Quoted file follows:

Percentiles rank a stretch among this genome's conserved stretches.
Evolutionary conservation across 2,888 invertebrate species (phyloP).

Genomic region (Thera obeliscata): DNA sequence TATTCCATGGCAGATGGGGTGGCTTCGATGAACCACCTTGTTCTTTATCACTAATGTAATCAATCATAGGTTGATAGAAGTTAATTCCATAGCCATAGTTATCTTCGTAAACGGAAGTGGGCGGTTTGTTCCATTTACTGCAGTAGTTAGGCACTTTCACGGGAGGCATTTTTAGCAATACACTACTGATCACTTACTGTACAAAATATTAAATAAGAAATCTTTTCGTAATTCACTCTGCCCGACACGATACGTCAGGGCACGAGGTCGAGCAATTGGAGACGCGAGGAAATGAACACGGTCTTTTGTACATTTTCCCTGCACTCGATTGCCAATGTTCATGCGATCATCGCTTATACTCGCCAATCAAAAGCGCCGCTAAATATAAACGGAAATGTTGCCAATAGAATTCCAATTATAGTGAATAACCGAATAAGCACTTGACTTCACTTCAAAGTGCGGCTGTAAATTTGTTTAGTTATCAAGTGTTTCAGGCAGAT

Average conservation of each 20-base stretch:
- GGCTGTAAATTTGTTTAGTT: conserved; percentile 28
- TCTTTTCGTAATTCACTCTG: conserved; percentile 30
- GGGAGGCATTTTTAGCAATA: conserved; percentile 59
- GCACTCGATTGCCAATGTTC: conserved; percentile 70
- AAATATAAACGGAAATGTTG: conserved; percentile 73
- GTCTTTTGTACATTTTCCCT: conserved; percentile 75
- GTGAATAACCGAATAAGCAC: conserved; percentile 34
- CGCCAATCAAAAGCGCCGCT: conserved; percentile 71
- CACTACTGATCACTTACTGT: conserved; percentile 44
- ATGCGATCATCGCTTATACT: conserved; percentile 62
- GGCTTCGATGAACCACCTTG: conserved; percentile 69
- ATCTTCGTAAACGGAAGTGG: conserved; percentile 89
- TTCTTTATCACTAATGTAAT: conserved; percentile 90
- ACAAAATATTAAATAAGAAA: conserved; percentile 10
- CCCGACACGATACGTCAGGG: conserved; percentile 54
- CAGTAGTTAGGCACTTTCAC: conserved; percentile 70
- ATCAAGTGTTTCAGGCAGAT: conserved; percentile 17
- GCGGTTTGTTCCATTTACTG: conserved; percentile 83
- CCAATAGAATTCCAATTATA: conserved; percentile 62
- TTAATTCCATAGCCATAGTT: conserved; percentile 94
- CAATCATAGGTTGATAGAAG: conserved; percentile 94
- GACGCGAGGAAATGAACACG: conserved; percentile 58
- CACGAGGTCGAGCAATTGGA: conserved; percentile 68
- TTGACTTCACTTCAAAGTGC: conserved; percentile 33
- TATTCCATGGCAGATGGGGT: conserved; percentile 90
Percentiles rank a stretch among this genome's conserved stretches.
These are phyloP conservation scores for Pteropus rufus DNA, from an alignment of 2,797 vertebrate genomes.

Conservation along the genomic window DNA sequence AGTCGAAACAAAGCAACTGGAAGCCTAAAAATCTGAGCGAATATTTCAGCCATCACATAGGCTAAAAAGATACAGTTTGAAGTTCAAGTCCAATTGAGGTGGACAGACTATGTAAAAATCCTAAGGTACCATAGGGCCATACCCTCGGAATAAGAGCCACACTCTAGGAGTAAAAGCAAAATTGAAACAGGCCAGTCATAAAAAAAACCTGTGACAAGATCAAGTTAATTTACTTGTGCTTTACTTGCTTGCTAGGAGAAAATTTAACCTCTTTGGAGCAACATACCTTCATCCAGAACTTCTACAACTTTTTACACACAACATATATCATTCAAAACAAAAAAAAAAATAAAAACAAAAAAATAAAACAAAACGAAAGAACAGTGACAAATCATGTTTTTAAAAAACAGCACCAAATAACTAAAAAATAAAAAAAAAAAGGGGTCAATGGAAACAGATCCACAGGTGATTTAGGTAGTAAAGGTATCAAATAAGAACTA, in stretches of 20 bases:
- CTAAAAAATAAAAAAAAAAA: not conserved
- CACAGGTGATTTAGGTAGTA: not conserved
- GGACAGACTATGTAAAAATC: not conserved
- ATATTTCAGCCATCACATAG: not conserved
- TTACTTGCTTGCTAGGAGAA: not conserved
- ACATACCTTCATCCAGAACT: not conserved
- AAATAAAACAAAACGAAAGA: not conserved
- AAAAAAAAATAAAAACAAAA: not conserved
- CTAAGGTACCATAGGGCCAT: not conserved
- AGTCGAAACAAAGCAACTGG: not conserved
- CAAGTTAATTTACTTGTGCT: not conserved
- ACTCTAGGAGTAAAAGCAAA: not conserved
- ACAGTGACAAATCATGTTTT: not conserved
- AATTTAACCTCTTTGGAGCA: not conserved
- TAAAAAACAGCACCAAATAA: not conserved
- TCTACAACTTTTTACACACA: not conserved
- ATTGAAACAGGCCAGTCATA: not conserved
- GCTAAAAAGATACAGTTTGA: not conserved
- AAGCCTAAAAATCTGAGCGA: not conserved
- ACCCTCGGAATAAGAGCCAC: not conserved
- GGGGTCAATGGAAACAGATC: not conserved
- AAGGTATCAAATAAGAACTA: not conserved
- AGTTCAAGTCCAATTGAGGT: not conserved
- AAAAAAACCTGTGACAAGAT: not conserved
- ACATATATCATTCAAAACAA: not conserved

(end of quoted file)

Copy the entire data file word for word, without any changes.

Percentiles rank a stretch among this genome's conserved stretches.
Evolutionary conservation across 2,888 invertebrate species (phyloP).

Genomic region (Thera obeliscata): DNA sequence TATTCCATGGCAGATGGGGTGGCTTCGATGAACCACCTTGTTCTTTATCACTAATGTAATCAATCATAGGTTGATAGAAGTTAATTCCATAGCCATAGTTATCTTCGTAAACGGAAGTGGGCGGTTTGTTCCATTTACTGCAGTAGTTAGGCACTTTCACGGGAGGCATTTTTAGCAATACACTACTGATCACTTACTGTACAAAATATTAAATAAGAAATCTTTTCGTAATTCACTCTGCCCGACACGATACGTCAGGGCACGAGGTCGAGCAATTGGAGACGCGAGGAAATGAACACGGTCTTTTGTACATTTTCCCTGCACTCGATTGCCAATGTTCATGCGATCATCGCTTATACTCGCCAATCAAAAGCGCCGCTAAATATAAACGGAAATGTTGCCAATAGAATTCCAATTATAGTGAATAACCGAATAAGCACTTGACTTCACTTCAAAGTGCGGCTGTAAATTTGTTTAGTTATCAAGTGTTTCAGGCAGAT

Average conservation of each 20-base stretch:
- GGCTGTAAATTTGTTTAGTT: conserved; percentile 28
- TCTTTTCGTAATTCACTCTG: conserved; percentile 30
- GGGAGGCATTTTTAGCAATA: conserved; percentile 59
- GCACTCGATTGCCAATGTTC: conserved; percentile 70
- AAATATAAACGGAAATGTTG: conserved; percentile 73
- GTCTTTTGTACATTTTCCCT: conserved; percentile 75
- GTGAATAACCGAATAAGCAC: conserved; percentile 34
- CGCCAATCAAAAGCGCCGCT: conserved; percentile 71
- CACTACTGATCACTTACTGT: conserved; percentile 44
- ATGCGATCATCGCTTATACT: conserved; percentile 62
- GGCTTCGATGAACCACCTTG: conserved; percentile 69
- ATCTTCGTAAACGGAAGTGG: conserved; percentile 89
- TTCTTTATCACTAATGTAAT: conserved; percentile 90
- ACAAAATATTAAATAAGAAA: conserved; percentile 10
- CCCGACACGATACGTCAGGG: conserved; percentile 54
- CAGTAGTTAGGCACTTTCAC: conserved; percentile 70
- ATCAAGTGTTTCAGGCAGAT: conserved; percentile 17
- GCGGTTTGTTCCATTTACTG: conserved; percentile 83
- CCAATAGAATTCCAATTATA: conserved; percentile 62
- TTAATTCCATAGCCATAGTT: conserved; percentile 94
- CAATCATAGGTTGATAGAAG: conserved; percentile 94
- GACGCGAGGAAATGAACACG: conserved; percentile 58
- CACGAGGTCGAGCAATTGGA: conserved; percentile 68
- TTGACTTCACTTCAAAGTGC: conserved; percentile 33
- TATTCCATGGCAGATGGGGT: conserved; percentile 90
Percentiles rank a stretch among this genome's conserved stretches.
These are phyloP conservation scores for Pteropus rufus DNA, from an alignment of 2,797 vertebrate genomes.

Conservation along the genomic window DNA sequence AGTCGAAACAAAGCAACTGGAAGCCTAAAAATCTGAGCGAATATTTCAGCCATCACATAGGCTAAAAAGATACAGTTTGAAGTTCAAGTCCAATTGAGGTGGACAGACTATGTAAAAATCCTAAGGTACCATAGGGCCATACCCTCGGAATAAGAGCCACACTCTAGGAGTAAAAGCAAAATTGAAACAGGCCAGTCATAAAAAAAACCTGTGACAAGATCAAGTTAATTTACTTGTGCTTTACTTGCTTGCTAGGAGAAAATTTAACCTCTTTGGAGCAACATACCTTCATCCAGAACTTCTACAACTTTTTACACACAACATATATCATTCAAAACAAAAAAAAAAATAAAAACAAAAAAATAAAACAAAACGAAAGAACAGTGACAAATCATGTTTTTAAAAAACAGCACCAAATAACTAAAAAATAAAAAAAAAAAGGGGTCAATGGAAACAGATCCACAGGTGATTTAGGTAGTAAAGGTATCAAATAAGAACTA, in stretches of 20 bases:
- CTAAAAAATAAAAAAAAAAA: not conserved
- CACAGGTGATTTAGGTAGTA: not conserved
- GGACAGACTATGTAAAAATC: not conserved
- ATATTTCAGCCATCACATAG: not conserved
- TTACTTGCTTGCTAGGAGAA: not conserved
- ACATACCTTCATCCAGAACT: not conserved
- AAATAAAACAAAACGAAAGA: not conserved
- AAAAAAAAATAAAAACAAAA: not conserved
- CTAAGGTACCATAGGGCCAT: not conserved
- AGTCGAAACAAAGCAACTGG: not conserved
- CAAGTTAATTTACTTGTGCT: not conserved
- ACTCTAGGAGTAAAAGCAAA: not conserved
- ACAGTGACAAATCATGTTTT: not conserved
- AATTTAACCTCTTTGGAGCA: not conserved
- TAAAAAACAGCACCAAATAA: not conserved
- TCTACAACTTTTTACACACA: not conserved
- ATTGAAACAGGCCAGTCATA: not conserved
- GCTAAAAAGATACAGTTTGA: not conserved
- AAGCCTAAAAATCTGAGCGA: not conserved
- ACCCTCGGAATAAGAGCCAC: not conserved
- GGGGTCAATGGAAACAGATC: not conserved
- AAGGTATCAAATAAGAACTA: not conserved
- AGTTCAAGTCCAATTGAGGT: not conserved
- AAAAAAACCTGTGACAAGAT: not conserved
- ACATATATCATTCAAAACAA: not conserved